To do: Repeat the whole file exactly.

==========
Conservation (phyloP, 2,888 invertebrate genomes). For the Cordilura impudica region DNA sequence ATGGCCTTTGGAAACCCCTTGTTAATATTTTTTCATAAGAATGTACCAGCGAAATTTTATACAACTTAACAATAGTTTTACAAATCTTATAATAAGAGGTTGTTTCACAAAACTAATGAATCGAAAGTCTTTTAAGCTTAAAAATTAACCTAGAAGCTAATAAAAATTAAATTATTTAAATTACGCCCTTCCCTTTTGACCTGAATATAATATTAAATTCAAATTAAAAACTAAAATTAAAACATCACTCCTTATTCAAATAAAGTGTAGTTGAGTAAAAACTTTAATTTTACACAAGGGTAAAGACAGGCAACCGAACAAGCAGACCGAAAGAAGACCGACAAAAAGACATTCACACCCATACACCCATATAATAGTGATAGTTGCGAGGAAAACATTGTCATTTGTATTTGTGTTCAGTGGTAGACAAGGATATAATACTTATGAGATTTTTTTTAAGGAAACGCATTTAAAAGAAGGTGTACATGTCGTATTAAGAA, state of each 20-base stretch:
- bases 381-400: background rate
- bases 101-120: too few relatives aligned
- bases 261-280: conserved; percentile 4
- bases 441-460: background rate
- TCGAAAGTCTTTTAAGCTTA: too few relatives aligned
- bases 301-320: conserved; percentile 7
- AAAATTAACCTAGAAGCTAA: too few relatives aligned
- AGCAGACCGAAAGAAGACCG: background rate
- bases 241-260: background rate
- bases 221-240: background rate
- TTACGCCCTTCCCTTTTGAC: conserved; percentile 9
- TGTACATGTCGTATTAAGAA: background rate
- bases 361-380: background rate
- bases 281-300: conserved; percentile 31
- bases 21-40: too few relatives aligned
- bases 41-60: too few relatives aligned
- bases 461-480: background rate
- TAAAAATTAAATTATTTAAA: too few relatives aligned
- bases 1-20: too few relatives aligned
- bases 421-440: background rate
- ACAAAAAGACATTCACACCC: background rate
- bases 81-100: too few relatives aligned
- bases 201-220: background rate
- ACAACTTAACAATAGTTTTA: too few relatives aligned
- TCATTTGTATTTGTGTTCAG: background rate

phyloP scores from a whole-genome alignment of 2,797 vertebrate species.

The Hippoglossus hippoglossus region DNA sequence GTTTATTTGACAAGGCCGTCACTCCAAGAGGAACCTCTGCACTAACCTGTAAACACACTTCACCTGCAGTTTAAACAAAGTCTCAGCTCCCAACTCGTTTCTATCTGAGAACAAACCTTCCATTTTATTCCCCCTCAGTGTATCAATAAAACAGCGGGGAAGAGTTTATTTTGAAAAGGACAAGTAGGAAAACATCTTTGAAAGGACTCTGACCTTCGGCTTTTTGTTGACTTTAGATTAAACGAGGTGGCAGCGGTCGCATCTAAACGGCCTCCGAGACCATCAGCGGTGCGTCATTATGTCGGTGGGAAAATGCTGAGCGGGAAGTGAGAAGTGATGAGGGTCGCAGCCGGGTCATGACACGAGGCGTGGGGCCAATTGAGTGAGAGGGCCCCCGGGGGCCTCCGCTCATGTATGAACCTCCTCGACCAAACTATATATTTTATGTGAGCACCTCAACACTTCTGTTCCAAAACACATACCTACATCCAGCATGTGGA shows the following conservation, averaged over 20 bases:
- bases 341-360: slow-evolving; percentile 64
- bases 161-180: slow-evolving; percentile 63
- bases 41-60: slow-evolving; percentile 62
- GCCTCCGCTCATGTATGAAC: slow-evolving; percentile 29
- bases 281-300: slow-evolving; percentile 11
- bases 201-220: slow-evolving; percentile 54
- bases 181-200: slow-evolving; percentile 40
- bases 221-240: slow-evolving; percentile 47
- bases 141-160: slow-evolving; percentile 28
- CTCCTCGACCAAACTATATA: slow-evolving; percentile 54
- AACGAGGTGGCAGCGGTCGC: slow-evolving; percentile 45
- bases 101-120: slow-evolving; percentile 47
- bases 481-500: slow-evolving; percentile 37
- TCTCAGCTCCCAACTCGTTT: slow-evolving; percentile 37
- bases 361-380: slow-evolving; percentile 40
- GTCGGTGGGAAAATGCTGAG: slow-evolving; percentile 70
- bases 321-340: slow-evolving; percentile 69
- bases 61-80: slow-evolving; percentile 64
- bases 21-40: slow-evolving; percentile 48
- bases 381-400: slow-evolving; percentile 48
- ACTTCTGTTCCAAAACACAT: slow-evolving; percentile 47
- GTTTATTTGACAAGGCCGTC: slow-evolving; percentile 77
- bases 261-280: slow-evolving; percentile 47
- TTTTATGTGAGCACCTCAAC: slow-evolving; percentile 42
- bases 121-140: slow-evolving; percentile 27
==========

Conservation (phyloP, 2,888 invertebrate genomes). For the Cordilura impudica region DNA sequence ATGGCCTTTGGAAACCCCTTGTTAATATTTTTTCATAAGAATGTACCAGCGAAATTTTATACAACTTAACAATAGTTTTACAAATCTTATAATAAGAGGTTGTTTCACAAAACTAATGAATCGAAAGTCTTTTAAGCTTAAAAATTAACCTAGAAGCTAATAAAAATTAAATTATTTAAATTACGCCCTTCCCTTTTGACCTGAATATAATATTAAATTCAAATTAAAAACTAAAATTAAAACATCACTCCTTATTCAAATAAAGTGTAGTTGAGTAAAAACTTTAATTTTACACAAGGGTAAAGACAGGCAACCGAACAAGCAGACCGAAAGAAGACCGACAAAAAGACATTCACACCCATACACCCATATAATAGTGATAGTTGCGAGGAAAACATTGTCATTTGTATTTGTGTTCAGTGGTAGACAAGGATATAATACTTATGAGATTTTTTTTAAGGAAACGCATTTAAAAGAAGGTGTACATGTCGTATTAAGAA, state of each 20-base stretch:
- bases 381-400: background rate
- bases 101-120: too few relatives aligned
- bases 261-280: conserved; percentile 4
- bases 441-460: background rate
- TCGAAAGTCTTTTAAGCTTA: too few relatives aligned
- bases 301-320: conserved; percentile 7
- AAAATTAACCTAGAAGCTAA: too few relatives aligned
- AGCAGACCGAAAGAAGACCG: background rate
- bases 241-260: background rate
- bases 221-240: background rate
- TTACGCCCTTCCCTTTTGAC: conserved; percentile 9
- TGTACATGTCGTATTAAGAA: background rate
- bases 361-380: background rate
- bases 281-300: conserved; percentile 31
- bases 21-40: too few relatives aligned
- bases 41-60: too few relatives aligned
- bases 461-480: background rate
- TAAAAATTAAATTATTTAAA: too few relatives aligned
- bases 1-20: too few relatives aligned
- bases 421-440: background rate
- ACAAAAAGACATTCACACCC: background rate
- bases 81-100: too few relatives aligned
- bases 201-220: background rate
- ACAACTTAACAATAGTTTTA: too few relatives aligned
- TCATTTGTATTTGTGTTCAG: background rate

phyloP scores from a whole-genome alignment of 2,797 vertebrate species.

The Hippoglossus hippoglossus region DNA sequence GTTTATTTGACAAGGCCGTCACTCCAAGAGGAACCTCTGCACTAACCTGTAAACACACTTCACCTGCAGTTTAAACAAAGTCTCAGCTCCCAACTCGTTTCTATCTGAGAACAAACCTTCCATTTTATTCCCCCTCAGTGTATCAATAAAACAGCGGGGAAGAGTTTATTTTGAAAAGGACAAGTAGGAAAACATCTTTGAAAGGACTCTGACCTTCGGCTTTTTGTTGACTTTAGATTAAACGAGGTGGCAGCGGTCGCATCTAAACGGCCTCCGAGACCATCAGCGGTGCGTCATTATGTCGGTGGGAAAATGCTGAGCGGGAAGTGAGAAGTGATGAGGGTCGCAGCCGGGTCATGACACGAGGCGTGGGGCCAATTGAGTGAGAGGGCCCCCGGGGGCCTCCGCTCATGTATGAACCTCCTCGACCAAACTATATATTTTATGTGAGCACCTCAACACTTCTGTTCCAAAACACATACCTACATCCAGCATGTGGA shows the following conservation, averaged over 20 bases:
- bases 341-360: slow-evolving; percentile 64
- bases 161-180: slow-evolving; percentile 63
- bases 41-60: slow-evolving; percentile 62
- GCCTCCGCTCATGTATGAAC: slow-evolving; percentile 29
- bases 281-300: slow-evolving; percentile 11
- bases 201-220: slow-evolving; percentile 54
- bases 181-200: slow-evolving; percentile 40
- bases 221-240: slow-evolving; percentile 47
- bases 141-160: slow-evolving; percentile 28
- CTCCTCGACCAAACTATATA: slow-evolving; percentile 54
- AACGAGGTGGCAGCGGTCGC: slow-evolving; percentile 45
- bases 101-120: slow-evolving; percentile 47
- bases 481-500: slow-evolving; percentile 37
- TCTCAGCTCCCAACTCGTTT: slow-evolving; percentile 37
- bases 361-380: slow-evolving; percentile 40
- GTCGGTGGGAAAATGCTGAG: slow-evolving; percentile 70
- bases 321-340: slow-evolving; percentile 69
- bases 61-80: slow-evolving; percentile 64
- bases 21-40: slow-evolving; percentile 48
- bases 381-400: slow-evolving; percentile 48
- ACTTCTGTTCCAAAACACAT: slow-evolving; percentile 47
- GTTTATTTGACAAGGCCGTC: slow-evolving; percentile 77
- bases 261-280: slow-evolving; percentile 47
- TTTTATGTGAGCACCTCAAC: slow-evolving; percentile 42
- bases 121-140: slow-evolving; percentile 27